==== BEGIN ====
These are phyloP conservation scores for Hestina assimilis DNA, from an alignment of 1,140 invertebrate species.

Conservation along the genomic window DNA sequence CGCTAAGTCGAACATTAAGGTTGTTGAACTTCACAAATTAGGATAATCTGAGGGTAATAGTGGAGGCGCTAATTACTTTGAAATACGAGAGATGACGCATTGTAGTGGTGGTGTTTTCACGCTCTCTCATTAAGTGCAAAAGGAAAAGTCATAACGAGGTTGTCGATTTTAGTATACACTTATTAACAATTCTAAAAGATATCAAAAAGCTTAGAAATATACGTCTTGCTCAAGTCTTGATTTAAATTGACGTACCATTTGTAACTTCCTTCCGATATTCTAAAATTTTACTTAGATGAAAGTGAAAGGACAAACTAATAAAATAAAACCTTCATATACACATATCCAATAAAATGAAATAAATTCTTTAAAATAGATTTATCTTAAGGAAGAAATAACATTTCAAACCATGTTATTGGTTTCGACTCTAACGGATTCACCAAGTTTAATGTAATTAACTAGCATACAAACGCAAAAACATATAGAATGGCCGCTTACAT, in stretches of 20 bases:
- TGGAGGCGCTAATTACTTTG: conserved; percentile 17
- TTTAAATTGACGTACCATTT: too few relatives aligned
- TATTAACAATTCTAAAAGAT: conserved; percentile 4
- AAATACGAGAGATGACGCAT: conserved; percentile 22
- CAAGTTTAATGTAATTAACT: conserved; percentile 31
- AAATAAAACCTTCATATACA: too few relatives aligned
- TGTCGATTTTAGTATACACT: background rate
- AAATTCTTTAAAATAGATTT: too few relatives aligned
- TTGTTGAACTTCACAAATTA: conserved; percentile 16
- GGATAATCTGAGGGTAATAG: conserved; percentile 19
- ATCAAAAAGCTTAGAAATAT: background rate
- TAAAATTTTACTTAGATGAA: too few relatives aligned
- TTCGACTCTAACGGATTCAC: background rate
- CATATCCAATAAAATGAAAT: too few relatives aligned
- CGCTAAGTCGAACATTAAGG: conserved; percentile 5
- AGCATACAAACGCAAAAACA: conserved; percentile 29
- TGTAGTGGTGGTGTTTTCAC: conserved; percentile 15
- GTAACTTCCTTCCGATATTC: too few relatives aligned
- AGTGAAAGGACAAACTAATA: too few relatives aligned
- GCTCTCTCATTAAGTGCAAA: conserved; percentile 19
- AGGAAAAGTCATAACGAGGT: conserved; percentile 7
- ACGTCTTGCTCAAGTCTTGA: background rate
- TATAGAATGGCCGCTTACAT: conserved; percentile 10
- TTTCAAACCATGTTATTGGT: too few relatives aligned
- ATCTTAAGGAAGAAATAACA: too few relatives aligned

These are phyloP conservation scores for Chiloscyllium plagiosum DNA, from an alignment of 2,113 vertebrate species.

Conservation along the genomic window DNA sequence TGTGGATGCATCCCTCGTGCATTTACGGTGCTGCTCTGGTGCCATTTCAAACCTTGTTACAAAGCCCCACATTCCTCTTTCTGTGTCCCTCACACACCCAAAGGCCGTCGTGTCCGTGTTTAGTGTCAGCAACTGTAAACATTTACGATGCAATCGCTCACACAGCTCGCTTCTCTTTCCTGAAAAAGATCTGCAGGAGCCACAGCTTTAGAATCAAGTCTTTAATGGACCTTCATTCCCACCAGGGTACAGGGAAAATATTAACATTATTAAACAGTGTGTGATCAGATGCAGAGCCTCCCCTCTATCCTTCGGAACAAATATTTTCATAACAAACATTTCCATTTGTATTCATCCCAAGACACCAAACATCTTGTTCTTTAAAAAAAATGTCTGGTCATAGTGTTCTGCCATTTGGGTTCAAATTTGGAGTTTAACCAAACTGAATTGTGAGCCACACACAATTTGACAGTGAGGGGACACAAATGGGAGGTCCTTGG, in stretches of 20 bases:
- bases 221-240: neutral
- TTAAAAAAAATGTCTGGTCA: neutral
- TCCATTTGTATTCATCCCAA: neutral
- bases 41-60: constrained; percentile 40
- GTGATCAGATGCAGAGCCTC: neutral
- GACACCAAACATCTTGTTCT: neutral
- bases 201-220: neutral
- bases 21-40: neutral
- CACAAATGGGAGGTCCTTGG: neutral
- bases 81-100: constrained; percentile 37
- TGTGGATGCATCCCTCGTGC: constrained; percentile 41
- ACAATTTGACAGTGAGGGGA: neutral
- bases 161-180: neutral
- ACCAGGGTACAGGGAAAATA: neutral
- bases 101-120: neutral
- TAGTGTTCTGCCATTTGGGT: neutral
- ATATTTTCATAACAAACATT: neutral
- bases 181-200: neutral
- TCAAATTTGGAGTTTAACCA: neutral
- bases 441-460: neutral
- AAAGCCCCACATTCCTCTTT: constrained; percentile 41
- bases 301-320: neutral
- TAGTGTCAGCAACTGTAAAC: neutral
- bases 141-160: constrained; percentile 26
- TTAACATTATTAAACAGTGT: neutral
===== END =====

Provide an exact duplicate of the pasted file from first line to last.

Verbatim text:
These are phyloP conservation scores for Hestina assimilis DNA, from an alignment of 1,140 invertebrate species.

Conservation along the genomic window DNA sequence CGCTAAGTCGAACATTAAGGTTGTTGAACTTCACAAATTAGGATAATCTGAGGGTAATAGTGGAGGCGCTAATTACTTTGAAATACGAGAGATGACGCATTGTAGTGGTGGTGTTTTCACGCTCTCTCATTAAGTGCAAAAGGAAAAGTCATAACGAGGTTGTCGATTTTAGTATACACTTATTAACAATTCTAAAAGATATCAAAAAGCTTAGAAATATACGTCTTGCTCAAGTCTTGATTTAAATTGACGTACCATTTGTAACTTCCTTCCGATATTCTAAAATTTTACTTAGATGAAAGTGAAAGGACAAACTAATAAAATAAAACCTTCATATACACATATCCAATAAAATGAAATAAATTCTTTAAAATAGATTTATCTTAAGGAAGAAATAACATTTCAAACCATGTTATTGGTTTCGACTCTAACGGATTCACCAAGTTTAATGTAATTAACTAGCATACAAACGCAAAAACATATAGAATGGCCGCTTACAT, in stretches of 20 bases:
- TGGAGGCGCTAATTACTTTG: conserved; percentile 17
- TTTAAATTGACGTACCATTT: too few relatives aligned
- TATTAACAATTCTAAAAGAT: conserved; percentile 4
- AAATACGAGAGATGACGCAT: conserved; percentile 22
- CAAGTTTAATGTAATTAACT: conserved; percentile 31
- AAATAAAACCTTCATATACA: too few relatives aligned
- TGTCGATTTTAGTATACACT: background rate
- AAATTCTTTAAAATAGATTT: too few relatives aligned
- TTGTTGAACTTCACAAATTA: conserved; percentile 16
- GGATAATCTGAGGGTAATAG: conserved; percentile 19
- ATCAAAAAGCTTAGAAATAT: background rate
- TAAAATTTTACTTAGATGAA: too few relatives aligned
- TTCGACTCTAACGGATTCAC: background rate
- CATATCCAATAAAATGAAAT: too few relatives aligned
- CGCTAAGTCGAACATTAAGG: conserved; percentile 5
- AGCATACAAACGCAAAAACA: conserved; percentile 29
- TGTAGTGGTGGTGTTTTCAC: conserved; percentile 15
- GTAACTTCCTTCCGATATTC: too few relatives aligned
- AGTGAAAGGACAAACTAATA: too few relatives aligned
- GCTCTCTCATTAAGTGCAAA: conserved; percentile 19
- AGGAAAAGTCATAACGAGGT: conserved; percentile 7
- ACGTCTTGCTCAAGTCTTGA: background rate
- TATAGAATGGCCGCTTACAT: conserved; percentile 10
- TTTCAAACCATGTTATTGGT: too few relatives aligned
- ATCTTAAGGAAGAAATAACA: too few relatives aligned

These are phyloP conservation scores for Chiloscyllium plagiosum DNA, from an alignment of 2,113 vertebrate species.

Conservation along the genomic window DNA sequence TGTGGATGCATCCCTCGTGCATTTACGGTGCTGCTCTGGTGCCATTTCAAACCTTGTTACAAAGCCCCACATTCCTCTTTCTGTGTCCCTCACACACCCAAAGGCCGTCGTGTCCGTGTTTAGTGTCAGCAACTGTAAACATTTACGATGCAATCGCTCACACAGCTCGCTTCTCTTTCCTGAAAAAGATCTGCAGGAGCCACAGCTTTAGAATCAAGTCTTTAATGGACCTTCATTCCCACCAGGGTACAGGGAAAATATTAACATTATTAAACAGTGTGTGATCAGATGCAGAGCCTCCCCTCTATCCTTCGGAACAAATATTTTCATAACAAACATTTCCATTTGTATTCATCCCAAGACACCAAACATCTTGTTCTTTAAAAAAAATGTCTGGTCATAGTGTTCTGCCATTTGGGTTCAAATTTGGAGTTTAACCAAACTGAATTGTGAGCCACACACAATTTGACAGTGAGGGGACACAAATGGGAGGTCCTTGG, in stretches of 20 bases:
- bases 221-240: neutral
- TTAAAAAAAATGTCTGGTCA: neutral
- TCCATTTGTATTCATCCCAA: neutral
- bases 41-60: constrained; percentile 40
- GTGATCAGATGCAGAGCCTC: neutral
- GACACCAAACATCTTGTTCT: neutral
- bases 201-220: neutral
- bases 21-40: neutral
- CACAAATGGGAGGTCCTTGG: neutral
- bases 81-100: constrained; percentile 37
- TGTGGATGCATCCCTCGTGC: constrained; percentile 41
- ACAATTTGACAGTGAGGGGA: neutral
- bases 161-180: neutral
- ACCAGGGTACAGGGAAAATA: neutral
- bases 101-120: neutral
- TAGTGTTCTGCCATTTGGGT: neutral
- ATATTTTCATAACAAACATT: neutral
- bases 181-200: neutral
- TCAAATTTGGAGTTTAACCA: neutral
- bases 441-460: neutral
- AAAGCCCCACATTCCTCTTT: constrained; percentile 41
- bases 301-320: neutral
- TAGTGTCAGCAACTGTAAAC: neutral
- bases 141-160: constrained; percentile 26
- TTAACATTATTAAACAGTGT: neutral